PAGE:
Here’s the transcript of the second voicemail I received, 19 minutes after the first.
“Just letting you know I’ve saved your web page so I can talk to my legal people, but even if you did take legal action against me, I don’t have any money anyway. You know? I have nothing anyway. But, yeah so I should have apologised to you on Saturday, and I regret not doing so. But as I said I would take it down for you, and I did, straight away. And I’m not a bad person but to do that to me in public, I’m quite surprised that yeah your legal team wouldn’t have advised you against that. Anyway we’ll see what happens. Bye.”
I would love to know the names of Mr Hemmings’ legal people, because they must be incredibly brave. That said, this is the first expression of any form of contrition by Mr Hemmings I have been made aware of, so I acknowledge and appreciate that. When he removed the illegal material, the message to his list indicated that he was annoyed with the user who dobbed him in, not in any way remorseful for what he had done.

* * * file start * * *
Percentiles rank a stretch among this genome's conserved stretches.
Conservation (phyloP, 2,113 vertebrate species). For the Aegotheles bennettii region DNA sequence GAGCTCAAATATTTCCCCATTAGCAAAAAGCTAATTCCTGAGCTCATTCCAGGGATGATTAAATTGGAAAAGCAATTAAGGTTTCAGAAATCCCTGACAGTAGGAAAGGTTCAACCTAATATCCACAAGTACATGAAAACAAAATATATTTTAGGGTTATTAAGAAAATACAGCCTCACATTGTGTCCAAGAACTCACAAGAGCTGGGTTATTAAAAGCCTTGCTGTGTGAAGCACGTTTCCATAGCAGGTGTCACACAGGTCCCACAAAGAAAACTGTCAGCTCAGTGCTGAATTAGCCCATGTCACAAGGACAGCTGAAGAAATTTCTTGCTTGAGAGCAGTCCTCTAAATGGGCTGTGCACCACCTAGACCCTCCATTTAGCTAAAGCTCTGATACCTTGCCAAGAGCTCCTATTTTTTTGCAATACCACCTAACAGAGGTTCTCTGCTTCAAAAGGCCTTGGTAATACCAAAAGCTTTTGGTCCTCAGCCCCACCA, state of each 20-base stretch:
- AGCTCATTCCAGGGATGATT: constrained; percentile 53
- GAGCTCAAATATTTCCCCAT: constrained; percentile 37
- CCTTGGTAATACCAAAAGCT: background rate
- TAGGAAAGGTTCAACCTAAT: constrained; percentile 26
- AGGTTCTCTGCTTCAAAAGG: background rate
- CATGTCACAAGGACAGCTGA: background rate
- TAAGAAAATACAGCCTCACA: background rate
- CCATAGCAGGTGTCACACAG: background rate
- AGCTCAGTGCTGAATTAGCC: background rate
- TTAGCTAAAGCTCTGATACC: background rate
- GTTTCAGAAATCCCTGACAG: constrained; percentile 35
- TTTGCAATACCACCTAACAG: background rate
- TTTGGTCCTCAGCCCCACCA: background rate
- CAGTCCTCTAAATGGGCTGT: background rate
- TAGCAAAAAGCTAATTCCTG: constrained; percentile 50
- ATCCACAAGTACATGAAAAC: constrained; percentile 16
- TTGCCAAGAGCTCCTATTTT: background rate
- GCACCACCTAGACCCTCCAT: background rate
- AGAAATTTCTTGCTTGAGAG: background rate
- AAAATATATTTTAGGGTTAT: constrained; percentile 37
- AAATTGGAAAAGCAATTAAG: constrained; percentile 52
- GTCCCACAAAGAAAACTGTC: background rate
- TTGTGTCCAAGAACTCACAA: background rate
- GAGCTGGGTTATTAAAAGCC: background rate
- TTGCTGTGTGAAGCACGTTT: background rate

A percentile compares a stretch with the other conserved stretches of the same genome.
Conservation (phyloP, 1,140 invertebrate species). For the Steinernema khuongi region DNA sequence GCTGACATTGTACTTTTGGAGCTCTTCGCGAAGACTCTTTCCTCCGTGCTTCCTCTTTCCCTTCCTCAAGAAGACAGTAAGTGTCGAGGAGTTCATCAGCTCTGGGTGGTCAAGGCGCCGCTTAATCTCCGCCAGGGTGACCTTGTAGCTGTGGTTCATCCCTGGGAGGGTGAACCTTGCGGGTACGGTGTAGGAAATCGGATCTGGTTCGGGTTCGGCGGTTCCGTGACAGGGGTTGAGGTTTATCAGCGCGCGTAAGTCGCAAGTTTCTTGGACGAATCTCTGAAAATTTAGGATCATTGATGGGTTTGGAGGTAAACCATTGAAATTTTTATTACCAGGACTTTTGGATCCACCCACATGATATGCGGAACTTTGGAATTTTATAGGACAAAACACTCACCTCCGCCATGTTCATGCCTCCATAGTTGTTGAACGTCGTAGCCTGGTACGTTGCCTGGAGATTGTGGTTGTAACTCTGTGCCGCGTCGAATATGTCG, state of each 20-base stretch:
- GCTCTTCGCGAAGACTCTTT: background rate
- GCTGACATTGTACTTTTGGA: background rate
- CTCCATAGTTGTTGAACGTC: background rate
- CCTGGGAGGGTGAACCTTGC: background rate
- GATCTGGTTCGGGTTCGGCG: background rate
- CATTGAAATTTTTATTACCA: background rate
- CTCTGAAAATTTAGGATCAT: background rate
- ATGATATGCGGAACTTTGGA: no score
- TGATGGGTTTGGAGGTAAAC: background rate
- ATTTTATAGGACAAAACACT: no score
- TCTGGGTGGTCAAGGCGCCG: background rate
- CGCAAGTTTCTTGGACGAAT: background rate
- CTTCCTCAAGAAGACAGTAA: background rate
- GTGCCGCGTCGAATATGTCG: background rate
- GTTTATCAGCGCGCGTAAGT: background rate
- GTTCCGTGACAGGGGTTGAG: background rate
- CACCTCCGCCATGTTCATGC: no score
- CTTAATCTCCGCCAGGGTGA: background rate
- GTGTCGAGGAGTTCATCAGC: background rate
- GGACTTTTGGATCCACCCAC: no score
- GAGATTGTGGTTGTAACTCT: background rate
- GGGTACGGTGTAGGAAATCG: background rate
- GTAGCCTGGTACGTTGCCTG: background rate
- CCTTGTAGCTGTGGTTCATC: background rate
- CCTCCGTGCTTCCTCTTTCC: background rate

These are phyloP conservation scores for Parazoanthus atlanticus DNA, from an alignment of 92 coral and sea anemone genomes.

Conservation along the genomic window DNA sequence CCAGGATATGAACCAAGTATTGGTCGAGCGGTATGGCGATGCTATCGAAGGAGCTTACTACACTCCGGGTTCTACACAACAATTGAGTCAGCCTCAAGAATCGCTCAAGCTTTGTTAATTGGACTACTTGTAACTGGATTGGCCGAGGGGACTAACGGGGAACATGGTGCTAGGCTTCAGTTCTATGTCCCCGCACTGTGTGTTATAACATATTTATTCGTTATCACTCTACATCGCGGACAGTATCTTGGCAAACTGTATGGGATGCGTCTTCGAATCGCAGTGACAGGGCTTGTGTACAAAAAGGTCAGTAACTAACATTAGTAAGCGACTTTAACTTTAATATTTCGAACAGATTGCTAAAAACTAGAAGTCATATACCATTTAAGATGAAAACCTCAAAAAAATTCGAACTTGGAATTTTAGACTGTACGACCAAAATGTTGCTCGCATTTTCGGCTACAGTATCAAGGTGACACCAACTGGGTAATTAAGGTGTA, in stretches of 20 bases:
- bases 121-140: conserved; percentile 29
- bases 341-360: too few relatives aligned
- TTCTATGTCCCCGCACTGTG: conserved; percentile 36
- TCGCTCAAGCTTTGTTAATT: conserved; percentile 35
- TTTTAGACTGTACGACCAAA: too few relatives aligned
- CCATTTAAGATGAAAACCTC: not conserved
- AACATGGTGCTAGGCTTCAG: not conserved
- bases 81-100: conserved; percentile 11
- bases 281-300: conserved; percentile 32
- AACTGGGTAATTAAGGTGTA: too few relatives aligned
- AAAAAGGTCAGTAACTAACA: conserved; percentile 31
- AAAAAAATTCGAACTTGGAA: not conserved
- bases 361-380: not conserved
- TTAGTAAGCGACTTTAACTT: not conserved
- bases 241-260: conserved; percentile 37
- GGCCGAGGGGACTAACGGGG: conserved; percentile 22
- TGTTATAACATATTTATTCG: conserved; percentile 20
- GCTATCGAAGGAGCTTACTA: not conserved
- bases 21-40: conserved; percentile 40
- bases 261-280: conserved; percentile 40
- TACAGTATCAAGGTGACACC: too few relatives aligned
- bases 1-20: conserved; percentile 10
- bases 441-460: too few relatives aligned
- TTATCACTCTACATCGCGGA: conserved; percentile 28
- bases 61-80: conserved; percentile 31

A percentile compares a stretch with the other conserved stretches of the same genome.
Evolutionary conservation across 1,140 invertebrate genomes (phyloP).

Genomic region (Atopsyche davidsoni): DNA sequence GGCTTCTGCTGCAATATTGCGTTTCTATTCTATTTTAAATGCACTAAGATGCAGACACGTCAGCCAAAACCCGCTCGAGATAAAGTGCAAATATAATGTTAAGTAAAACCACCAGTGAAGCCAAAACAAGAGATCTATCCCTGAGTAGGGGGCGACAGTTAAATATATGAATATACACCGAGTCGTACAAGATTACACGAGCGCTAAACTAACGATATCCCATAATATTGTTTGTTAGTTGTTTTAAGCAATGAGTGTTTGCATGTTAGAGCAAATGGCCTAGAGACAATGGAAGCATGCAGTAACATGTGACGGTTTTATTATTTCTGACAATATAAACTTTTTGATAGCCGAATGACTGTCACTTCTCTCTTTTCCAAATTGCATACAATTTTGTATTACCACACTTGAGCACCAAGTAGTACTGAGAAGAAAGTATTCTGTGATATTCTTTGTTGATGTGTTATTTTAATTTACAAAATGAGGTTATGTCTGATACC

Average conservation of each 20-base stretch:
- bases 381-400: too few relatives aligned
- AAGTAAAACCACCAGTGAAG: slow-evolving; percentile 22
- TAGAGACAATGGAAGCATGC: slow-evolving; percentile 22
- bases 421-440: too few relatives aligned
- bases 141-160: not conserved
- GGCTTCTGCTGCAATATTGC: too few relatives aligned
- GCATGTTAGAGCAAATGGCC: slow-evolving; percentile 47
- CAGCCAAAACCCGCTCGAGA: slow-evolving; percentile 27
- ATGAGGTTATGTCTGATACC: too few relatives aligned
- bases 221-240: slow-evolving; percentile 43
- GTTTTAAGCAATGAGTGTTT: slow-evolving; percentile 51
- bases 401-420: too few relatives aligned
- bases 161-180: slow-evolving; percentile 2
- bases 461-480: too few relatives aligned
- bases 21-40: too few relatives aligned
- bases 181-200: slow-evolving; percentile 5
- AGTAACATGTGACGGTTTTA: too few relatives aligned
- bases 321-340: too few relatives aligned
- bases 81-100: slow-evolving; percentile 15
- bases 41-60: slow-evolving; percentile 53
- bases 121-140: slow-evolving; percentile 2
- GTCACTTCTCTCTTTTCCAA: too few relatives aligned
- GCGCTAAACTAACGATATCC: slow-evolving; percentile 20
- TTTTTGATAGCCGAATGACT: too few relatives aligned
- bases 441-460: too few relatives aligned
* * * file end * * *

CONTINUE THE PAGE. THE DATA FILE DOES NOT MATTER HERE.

He says that legal action on our part wouldn’t be worth it because he has no money. I guess at least he may be entitled to legal aid. But I don’t think Mr Hemmings, and others who do the things he is doing, fully appreciate that organised redistribution of copyrighted material can even result in a prison sentence.
Now I’m not at all interested in seeing another blind guy going to prison over this, I just want the ripping off of decent, hard-working people to be exposed and to stop. I also know that if someone makes a mistake and genuinely now understands that what they did was wrong, we should all be entitled to start over having learned from the experience. So, I’m publicly offering Mr Hemmings a deal.